Published: “WHO” magazine 4 July 2005
Douglas Wood’s dramatic rescue from Iraqi captors made international headlines – but most kidnappings never will.
On June 15 when Melbourne expat Douglas Wood was rescued after being held hostage for 47 days by Iraqi kidnappers in Baghdad, the lives of countless other kidnap victims remained in limbo worldwide. Business people and holiday-makers are abducted daily by kidnappers on foreign shores – not to make a political or religious point, but for financial gain. “Kidnap for ransom is a good business, “says Peter Stening, a Sydney risk broker who insures companies against their employees’ abduction. “Our business has tripled since 9/11.” When a kidnapping occurs, Stening’s multinational company, Stening Simpson, one of the consultants on the Russell Crowe hostage movie Proof of Life, negotiates the “asset’s” freedom and pays all costs involved including ransom. The 30 year veteran negotiator spoke with Michael Crooks.
What is a risk broker?
We analyse country risks for major international firms. A major corporation will come to us and ask us to advise on security for their employees overseas. We cover them against kidnap, and in the event of kidnap, we cover the cost of getting them back, and paying a ransom if it’s absolutely necessary.
Are you negotiating for someone’s freedom now?
Yes. At the moment we have one, and a possible two more who haven’t reported in for five or six hours on regular checks.
Do you consult with clients before their employees go to high risk places?
Yes. Prevention is better than cure. If you were my client and you were going to Iraq, we would have you met in the customs arrival centre. We use very ordinary transportation to convey them. Never taxis, never anything ostentatious. We’ve had delivery vans that on the outside look like carts, but inside they have plush airline seats and air conditioning.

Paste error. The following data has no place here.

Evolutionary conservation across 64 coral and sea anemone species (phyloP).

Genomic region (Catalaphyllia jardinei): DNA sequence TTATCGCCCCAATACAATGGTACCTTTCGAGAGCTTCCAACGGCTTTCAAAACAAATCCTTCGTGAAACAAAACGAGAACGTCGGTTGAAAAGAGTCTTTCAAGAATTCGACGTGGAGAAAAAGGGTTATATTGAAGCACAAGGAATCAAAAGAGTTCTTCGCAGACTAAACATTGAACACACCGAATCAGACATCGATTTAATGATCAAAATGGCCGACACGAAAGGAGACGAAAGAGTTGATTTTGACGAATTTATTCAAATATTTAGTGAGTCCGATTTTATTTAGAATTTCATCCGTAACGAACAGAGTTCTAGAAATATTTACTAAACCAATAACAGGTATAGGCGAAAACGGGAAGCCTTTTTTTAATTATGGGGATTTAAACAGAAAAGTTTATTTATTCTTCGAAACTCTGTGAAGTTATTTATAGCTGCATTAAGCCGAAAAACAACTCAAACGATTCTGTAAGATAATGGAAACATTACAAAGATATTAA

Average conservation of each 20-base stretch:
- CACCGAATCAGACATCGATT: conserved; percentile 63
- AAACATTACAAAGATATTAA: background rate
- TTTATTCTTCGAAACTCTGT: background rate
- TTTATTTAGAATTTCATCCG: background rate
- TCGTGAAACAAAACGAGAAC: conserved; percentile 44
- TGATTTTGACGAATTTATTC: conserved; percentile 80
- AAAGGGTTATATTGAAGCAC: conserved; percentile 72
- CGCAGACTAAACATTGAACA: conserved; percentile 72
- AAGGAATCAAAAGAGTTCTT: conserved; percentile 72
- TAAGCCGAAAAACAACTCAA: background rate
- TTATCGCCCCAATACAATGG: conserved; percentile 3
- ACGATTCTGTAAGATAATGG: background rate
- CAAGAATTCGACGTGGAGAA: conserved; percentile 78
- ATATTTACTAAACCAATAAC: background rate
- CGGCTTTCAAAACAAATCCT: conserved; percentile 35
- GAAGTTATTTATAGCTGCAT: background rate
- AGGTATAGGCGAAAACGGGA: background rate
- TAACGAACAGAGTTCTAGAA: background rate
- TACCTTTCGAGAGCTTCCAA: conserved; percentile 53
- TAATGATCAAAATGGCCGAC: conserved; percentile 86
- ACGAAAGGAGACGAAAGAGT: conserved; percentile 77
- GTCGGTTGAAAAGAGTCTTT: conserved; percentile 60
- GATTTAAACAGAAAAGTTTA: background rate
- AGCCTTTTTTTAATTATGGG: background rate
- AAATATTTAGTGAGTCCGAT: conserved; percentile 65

Which countries are high risk?
It depends what day it is. We’ve had alerts coming out of London. Or tomorrow the focus will then shift to Columbia, then it will go into Jakarta or Bangkok or Sri Lanka.
How do you find out a client’s employee has been kidnapped?[The kidnappers] will contact in some way and make it known that they are holding the victim – the asset. At that stage we go to our database and we know exactly all about this [victim]. And we take it from there.
What happens next?
We centralise the recovery point. That’s where the teams get together and say, “OK, we work it this way.” Then, we negotiate what we’re prepared to pay.
Is it difficult putting a price on a life?[The kidnappers] have got something that’s going to cost if we are to get him back. Or her. Or it may be a child. So we’ve got to work out how badly they really want to keep this person. If he’s got a medical problem they don’t want to hang on to them too long because they just might die.
Do victims ever find out how much was paid?
No one ever tells them. That’s the business between the underwriters and negotiators.
During negotiations, do you receive footage of the hostage?
The most common form [we see] is [for the kidnappers] to pick up a daily newspaper that’s recognised and have the asset hold it in front of their face. Beatings quite often happen. They beat for effect. And it’s always the face or head – that can be easily photograghed.
Rarely. They can die from natural causes while they’re being held. But the ones who die are dead within 12 to 24 hours anyway, because it’s purely political.
Do you meet the victim’s family?
How long do negotiations normally take?
A week is a long time.
How often do you deal with a kidnapping?
I can’t actually tell you that – 98 per cent of kidnaps are never reported. We have to keep it as quiet as possible. It’s a growth business and we don’t want too many people thinking that it’s easy money.
Where does it happen the most?
If you take a look at Colombia, if they see a foreigner who they think may be worth more than $150, they’ll nab the person. If they ascertain that the person is worthless, they’ll probably just let them go.
Douglas Wood’s family asked his rescuers for the name of Wood’s childhood pet for “proof of life” Is this a tool you use?
We’ve had a case where an Italian was asked the name of his mother’s sister. An “asset” has been asked to provide details of his two granddaughters. There are a lot of little quirky things that only that person knows.